In the midst of a cross-country drive, coming upon the Keystone Pipeline route in Kansas felt like a homecoming. I diverted from my westward progress to drive south along the pipeline. Although I was new to this part of the country, much of it looked familiar.
In 2011 I had begun research on the Keystone and Keystone XL routes with the aim of a photographic exploration. A single-page map from its builders, TransCanada, showed 4,000 miles of pipeline cutting through the North American continent from northern Alberta, Canada to the Gulf Coast of Texas. I was struck by the enormity of the devisive project –truly a metaphore for our fossil-fuel centric economy and the energy and environmental crises confronting the nation.
When an Internet search for a digital map came up empty, I looked to the proposed Keystone XL's environmental impact statements. There I discovered that the route data had been redacted. Soon I learned that neither TransCanada nor the Department of State, the lead regulator for the project, would release the data. In this age of ubiquitous surveillance and sharing, what was the big secret? How did they expect the public to review a construction project that crossed seven states –not counting the hundreds of miles stretching north into Canada or the already completed Keystone Pipeline that extended over 2,000 miles from Alberta to Oklahoma? As with any good artistic endeavor, the realities were setting their own terms. I turned my creativity towards these constraints. Thus began an eleven year odyssey of FOIA requests, legal battles, bureaucratic dallying to discover the official route and, ultimately, alternative map-making and a new vision for the project involving publicly-sourced, machine-generated photography (Visit the Keystone Mapping Project to learn more).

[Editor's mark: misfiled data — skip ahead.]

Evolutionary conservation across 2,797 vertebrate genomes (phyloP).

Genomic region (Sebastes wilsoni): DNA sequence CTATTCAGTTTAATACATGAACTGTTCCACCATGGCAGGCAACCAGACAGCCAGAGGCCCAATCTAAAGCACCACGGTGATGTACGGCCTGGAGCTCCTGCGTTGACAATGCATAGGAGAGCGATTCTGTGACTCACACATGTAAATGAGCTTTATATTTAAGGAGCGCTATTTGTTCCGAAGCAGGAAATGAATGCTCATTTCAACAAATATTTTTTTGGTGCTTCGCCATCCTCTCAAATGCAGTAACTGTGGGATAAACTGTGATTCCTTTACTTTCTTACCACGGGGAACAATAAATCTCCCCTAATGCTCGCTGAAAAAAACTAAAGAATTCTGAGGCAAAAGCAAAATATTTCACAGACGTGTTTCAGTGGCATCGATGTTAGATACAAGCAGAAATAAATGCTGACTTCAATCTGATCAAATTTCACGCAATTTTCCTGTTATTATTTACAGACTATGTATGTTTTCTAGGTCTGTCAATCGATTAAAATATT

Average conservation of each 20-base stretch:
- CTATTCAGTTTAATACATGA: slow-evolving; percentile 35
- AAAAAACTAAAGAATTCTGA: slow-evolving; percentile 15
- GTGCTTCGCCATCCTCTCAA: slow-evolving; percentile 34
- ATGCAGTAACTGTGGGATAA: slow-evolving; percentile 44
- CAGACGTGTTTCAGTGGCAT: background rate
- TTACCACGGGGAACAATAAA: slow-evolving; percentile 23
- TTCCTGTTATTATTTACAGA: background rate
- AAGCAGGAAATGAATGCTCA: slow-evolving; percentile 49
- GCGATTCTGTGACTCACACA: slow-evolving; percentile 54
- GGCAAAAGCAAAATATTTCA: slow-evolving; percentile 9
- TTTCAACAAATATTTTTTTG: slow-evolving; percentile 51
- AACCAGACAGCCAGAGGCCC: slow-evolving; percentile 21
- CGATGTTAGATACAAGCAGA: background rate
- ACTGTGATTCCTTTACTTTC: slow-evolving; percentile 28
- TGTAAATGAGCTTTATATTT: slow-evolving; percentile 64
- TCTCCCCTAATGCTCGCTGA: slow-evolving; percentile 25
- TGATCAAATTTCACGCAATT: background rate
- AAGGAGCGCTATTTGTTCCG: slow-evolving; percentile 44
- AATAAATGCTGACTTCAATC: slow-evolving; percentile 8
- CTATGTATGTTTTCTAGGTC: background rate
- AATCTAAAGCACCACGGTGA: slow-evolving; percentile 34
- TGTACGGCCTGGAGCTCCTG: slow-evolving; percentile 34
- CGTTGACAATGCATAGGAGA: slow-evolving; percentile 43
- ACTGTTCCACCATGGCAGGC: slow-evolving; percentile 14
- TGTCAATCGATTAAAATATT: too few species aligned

Thus, in 2022 with that phase of my Keystone Mapping Project completed, it is this portfolio, created with camera in hand, that marks a departure. Gone is the clockwork of the satellite or car-top camera. Leaving the well-traveled byways in search of this hidden pipeline, I often found myself alone, no longer staring at the commerce of a map or the expeditious street-view imagery. The wash, the relcaimed prarie, the cowboy art, the faded advertising –these were intimate landscapes. I felt as if I were a dinner guest stumbling upon a back bedroom, catching a glimpse of lives in progress and left behind.
And, then there were the yellow signs. Always the signs. A reminder of what was running beneath it all.